Today I needed some #4 double-pointed needles to finish the neck on a sweater, and then I needed a #13 circular needle for knitting a string bag. No problem—I had them at hand, along with about every size of regular needles and crochet hooks too. Pulling out this stash of needles floods me with memories of my mother. These are her needles, accumulated over a long life of knitting. My mother always had something on her needles, alongside other projects she did over the years: macramé, beading (flowers, necklaces, earrings), rug hooking, needlepoint (including the chair backs and seats above). Those projects came and went, but knitting was constant. I don't know what she made with the teensy crochet hooks—perhaps doilies that were around the house, made earlier in life than I knew her. Or maybe she inherited them from her mother, Annie Schine, as I have inherited them from her.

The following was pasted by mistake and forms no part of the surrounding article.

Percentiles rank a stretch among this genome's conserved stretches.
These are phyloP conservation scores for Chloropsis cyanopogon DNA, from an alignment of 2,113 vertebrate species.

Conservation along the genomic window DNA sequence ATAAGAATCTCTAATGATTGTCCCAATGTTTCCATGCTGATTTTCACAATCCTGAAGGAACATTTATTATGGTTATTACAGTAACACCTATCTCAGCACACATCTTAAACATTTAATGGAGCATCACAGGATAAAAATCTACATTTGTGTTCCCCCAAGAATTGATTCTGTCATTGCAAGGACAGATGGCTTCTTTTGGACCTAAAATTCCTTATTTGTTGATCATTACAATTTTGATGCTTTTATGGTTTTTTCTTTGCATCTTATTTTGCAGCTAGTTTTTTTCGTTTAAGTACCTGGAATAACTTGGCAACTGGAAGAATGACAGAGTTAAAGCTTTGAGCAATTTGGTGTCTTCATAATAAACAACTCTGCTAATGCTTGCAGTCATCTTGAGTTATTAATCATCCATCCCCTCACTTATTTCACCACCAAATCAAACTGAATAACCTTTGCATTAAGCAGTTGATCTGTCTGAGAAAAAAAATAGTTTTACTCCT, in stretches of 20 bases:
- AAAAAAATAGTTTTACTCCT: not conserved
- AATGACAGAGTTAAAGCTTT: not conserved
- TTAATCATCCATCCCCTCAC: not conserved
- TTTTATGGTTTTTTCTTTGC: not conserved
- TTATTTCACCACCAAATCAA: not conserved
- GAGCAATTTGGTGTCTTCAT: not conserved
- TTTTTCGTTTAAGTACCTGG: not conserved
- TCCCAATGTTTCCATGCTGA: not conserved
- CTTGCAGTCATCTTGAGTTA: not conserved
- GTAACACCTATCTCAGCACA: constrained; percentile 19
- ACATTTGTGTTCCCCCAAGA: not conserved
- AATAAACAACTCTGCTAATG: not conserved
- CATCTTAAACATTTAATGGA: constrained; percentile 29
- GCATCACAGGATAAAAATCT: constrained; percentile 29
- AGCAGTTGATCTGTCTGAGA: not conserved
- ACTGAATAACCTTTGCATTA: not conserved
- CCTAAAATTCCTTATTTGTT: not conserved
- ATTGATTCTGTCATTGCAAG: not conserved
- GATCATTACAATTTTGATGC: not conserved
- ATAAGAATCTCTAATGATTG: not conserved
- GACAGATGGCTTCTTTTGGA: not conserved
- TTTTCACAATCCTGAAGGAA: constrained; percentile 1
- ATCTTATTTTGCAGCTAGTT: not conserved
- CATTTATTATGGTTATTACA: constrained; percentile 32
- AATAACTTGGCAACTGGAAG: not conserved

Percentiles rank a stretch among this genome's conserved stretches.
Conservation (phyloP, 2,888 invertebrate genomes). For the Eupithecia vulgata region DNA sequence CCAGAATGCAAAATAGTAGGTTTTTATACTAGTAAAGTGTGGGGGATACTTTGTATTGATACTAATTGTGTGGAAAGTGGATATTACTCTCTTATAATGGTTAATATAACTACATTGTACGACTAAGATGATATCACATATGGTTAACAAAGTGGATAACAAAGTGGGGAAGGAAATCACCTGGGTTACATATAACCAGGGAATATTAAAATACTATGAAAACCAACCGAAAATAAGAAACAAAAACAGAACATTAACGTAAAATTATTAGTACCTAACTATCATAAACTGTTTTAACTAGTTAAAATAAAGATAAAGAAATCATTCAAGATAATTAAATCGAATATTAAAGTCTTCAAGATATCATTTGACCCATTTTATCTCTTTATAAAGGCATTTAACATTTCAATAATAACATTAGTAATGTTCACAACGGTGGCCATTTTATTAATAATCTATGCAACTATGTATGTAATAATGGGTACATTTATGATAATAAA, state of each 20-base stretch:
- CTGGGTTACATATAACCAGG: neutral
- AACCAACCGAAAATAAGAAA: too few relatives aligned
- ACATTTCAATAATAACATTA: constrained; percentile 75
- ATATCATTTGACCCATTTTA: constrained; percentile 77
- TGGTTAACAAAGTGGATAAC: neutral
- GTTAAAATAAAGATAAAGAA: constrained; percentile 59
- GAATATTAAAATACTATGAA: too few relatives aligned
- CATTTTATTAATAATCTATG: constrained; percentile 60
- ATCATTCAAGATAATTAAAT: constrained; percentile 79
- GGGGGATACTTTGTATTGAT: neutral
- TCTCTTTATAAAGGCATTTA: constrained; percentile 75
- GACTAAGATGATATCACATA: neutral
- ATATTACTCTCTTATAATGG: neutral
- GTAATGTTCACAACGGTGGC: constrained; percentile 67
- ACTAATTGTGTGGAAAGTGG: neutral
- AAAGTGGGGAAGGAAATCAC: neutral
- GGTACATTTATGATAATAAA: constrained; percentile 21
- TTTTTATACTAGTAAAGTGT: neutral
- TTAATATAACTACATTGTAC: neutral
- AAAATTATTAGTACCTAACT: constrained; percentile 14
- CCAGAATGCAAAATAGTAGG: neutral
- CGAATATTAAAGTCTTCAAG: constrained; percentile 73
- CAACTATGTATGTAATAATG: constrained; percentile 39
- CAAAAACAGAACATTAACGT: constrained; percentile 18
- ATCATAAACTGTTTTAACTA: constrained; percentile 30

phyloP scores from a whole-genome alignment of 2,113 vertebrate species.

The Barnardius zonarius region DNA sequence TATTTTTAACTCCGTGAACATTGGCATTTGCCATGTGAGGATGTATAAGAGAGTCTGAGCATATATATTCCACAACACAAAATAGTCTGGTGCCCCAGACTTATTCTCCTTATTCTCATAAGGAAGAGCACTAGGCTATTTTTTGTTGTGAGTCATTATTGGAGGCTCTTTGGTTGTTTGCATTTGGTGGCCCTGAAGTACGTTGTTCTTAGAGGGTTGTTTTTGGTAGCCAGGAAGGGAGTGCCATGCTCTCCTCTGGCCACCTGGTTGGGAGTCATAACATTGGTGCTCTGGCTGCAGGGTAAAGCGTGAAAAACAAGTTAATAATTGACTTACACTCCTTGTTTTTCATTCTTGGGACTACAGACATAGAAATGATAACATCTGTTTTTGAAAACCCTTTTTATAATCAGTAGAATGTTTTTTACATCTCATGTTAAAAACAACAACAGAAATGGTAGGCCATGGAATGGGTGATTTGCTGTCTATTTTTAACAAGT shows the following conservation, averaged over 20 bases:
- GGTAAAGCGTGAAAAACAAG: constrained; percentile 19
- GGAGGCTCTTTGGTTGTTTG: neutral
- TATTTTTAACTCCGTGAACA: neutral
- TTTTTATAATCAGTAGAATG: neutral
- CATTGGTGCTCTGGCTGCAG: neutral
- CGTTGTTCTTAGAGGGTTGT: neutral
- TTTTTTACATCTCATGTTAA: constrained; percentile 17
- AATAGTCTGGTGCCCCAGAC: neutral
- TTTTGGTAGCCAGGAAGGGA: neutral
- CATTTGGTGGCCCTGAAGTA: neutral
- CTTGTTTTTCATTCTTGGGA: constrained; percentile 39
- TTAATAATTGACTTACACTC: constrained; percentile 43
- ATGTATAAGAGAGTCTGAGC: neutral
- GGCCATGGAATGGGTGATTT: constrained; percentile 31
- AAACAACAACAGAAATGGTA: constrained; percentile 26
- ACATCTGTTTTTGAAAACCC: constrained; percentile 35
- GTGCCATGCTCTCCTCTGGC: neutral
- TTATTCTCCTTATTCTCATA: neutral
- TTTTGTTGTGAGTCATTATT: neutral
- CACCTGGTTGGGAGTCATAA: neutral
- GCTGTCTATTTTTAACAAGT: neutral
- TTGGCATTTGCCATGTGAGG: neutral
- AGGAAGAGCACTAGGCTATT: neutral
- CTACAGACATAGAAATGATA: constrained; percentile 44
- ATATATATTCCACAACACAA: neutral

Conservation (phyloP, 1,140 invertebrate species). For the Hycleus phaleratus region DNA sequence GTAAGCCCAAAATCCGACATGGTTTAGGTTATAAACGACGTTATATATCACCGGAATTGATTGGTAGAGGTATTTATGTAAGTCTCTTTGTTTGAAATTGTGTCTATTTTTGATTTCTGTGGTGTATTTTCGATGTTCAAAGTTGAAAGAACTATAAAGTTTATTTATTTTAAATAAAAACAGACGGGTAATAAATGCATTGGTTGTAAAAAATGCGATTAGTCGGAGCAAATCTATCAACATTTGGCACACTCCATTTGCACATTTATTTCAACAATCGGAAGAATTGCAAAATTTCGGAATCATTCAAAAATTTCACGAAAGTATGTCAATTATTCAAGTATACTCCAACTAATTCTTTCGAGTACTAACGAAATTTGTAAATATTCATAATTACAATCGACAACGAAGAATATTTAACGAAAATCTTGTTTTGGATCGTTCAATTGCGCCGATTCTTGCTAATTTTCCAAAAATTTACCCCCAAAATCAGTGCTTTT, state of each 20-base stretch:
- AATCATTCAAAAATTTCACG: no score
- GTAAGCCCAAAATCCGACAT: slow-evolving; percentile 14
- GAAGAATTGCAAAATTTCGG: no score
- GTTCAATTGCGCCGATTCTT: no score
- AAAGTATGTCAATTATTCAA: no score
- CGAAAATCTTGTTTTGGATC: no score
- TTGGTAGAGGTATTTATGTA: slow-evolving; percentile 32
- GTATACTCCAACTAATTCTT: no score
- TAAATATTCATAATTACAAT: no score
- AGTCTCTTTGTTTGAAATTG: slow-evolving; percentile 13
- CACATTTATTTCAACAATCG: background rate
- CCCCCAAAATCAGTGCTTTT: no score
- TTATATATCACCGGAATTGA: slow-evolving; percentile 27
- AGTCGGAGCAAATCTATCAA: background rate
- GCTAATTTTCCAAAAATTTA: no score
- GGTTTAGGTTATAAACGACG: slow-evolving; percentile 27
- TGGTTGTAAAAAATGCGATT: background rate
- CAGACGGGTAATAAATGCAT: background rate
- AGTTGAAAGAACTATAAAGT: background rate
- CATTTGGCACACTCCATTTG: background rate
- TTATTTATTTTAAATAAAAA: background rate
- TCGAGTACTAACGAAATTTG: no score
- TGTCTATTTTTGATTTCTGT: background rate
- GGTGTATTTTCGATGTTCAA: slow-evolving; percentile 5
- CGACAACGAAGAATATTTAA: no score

My mother made sweaters and afghans for the whole family; later on there were babies to make gifts for—not just her own grandchildren, but all through the family, and friends' too. The basic baby gift was a toddler sweater, with the child's name knitted in or embroidered onto the back, with a stripe on the sleeve and a number representing the child's order in the family. If my mother had been invited to the wedding—a convenient marker of closeness of relationship—then my mother would knit a Scottish lace baby blanket for the newborn, a thing of beauty that could also double as a shawl for the new mom.
When I was in my mid 30s, accepting infertility and the unlikelihood I would have children, I asked if my mom could knit one of the baby blankets for me, so I could use it for a shawl. She did, and as life turned out, I could use it for our adopted son a few years later.